8. One of the only reliable predictors of future fund performance is cost, and if we are talking about the standard Equitable Variable Annuity roster of funds vs. the standard Vanguard roster of mutual funds here, the Vanguard funds would be far less expensive, a margin that the Equitable investment options would be hard pressed to overcome. Think of it as a horse race, with the Vanguard horse being allowed to start 2 seconds before the Equitable horse, that's the fee that the Equitable funds would need ot overcome in terms of perfromance. On the index side, it is a margin that is impossible to overcome, because the Equitable Horse would be running at the same speed as the Vanguard horse. On the active management side it is theoretically possible for the Equitable horse to be faster than the Vanguard horse, but probably not enough to overcome the 2-second head start given the fact that the majorty of active fund managers do not outperform their benchmark indices. Of couse, you would need to examine the particulars of your program. Does your plan add fees to the Vanugard arrangement? Is the AXA/Equitable contract in your program available at a lower cost than their standard program?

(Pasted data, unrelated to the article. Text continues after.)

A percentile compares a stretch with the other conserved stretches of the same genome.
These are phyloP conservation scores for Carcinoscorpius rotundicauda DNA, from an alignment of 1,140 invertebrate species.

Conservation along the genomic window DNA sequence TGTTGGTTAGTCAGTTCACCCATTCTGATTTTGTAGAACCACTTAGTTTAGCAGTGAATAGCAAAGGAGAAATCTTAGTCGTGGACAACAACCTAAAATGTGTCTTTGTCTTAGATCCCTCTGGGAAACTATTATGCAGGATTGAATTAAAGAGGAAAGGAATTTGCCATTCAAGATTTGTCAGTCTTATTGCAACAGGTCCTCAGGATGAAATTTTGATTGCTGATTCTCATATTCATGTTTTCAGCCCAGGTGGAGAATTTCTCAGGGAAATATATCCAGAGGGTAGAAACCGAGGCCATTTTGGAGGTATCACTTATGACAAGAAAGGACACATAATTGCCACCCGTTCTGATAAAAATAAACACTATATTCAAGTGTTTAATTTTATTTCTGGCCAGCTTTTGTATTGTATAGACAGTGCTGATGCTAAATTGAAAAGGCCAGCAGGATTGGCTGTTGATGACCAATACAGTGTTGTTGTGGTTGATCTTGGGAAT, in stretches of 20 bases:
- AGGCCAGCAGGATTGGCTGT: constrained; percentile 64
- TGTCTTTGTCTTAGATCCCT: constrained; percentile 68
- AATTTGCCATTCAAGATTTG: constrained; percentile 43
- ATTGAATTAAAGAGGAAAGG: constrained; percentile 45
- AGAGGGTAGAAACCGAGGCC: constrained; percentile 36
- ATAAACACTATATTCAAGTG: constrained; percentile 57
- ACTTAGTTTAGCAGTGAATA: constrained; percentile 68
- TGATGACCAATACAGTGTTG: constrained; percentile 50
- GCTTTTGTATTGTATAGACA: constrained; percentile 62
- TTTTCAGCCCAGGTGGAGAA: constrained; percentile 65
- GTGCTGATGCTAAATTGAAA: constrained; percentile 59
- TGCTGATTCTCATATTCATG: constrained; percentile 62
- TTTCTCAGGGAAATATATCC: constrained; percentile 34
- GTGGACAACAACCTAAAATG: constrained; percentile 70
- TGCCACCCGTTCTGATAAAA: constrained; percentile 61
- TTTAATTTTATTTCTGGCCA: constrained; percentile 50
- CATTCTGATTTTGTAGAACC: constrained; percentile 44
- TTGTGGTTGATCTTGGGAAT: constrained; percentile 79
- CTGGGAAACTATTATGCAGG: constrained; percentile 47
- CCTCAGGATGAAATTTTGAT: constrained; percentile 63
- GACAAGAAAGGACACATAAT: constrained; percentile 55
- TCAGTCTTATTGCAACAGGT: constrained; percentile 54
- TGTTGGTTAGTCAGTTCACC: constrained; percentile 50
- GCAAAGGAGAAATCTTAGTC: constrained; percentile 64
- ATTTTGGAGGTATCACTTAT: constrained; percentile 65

9. You will also want to make certain that these are mutual funds offered by Fidelity directly, as opposed to Fidelity Advisor funds which add a layer of expenses and are sold only through brokers (though even the Advisor funds might be the least expensive of this bunch).
  10. Is anyone aware of any low cost offerings from the five vendors involved? My experience (albeit limited) wiht these vendors is that they are among the most expensive in the industry, but I know that vendors are always providing new offerings, so i certianly have an open mind about this. If these products are indeed high cost, I would woner why the IBC, which its presumed purchasing power, could not have obtained a true low-cost offering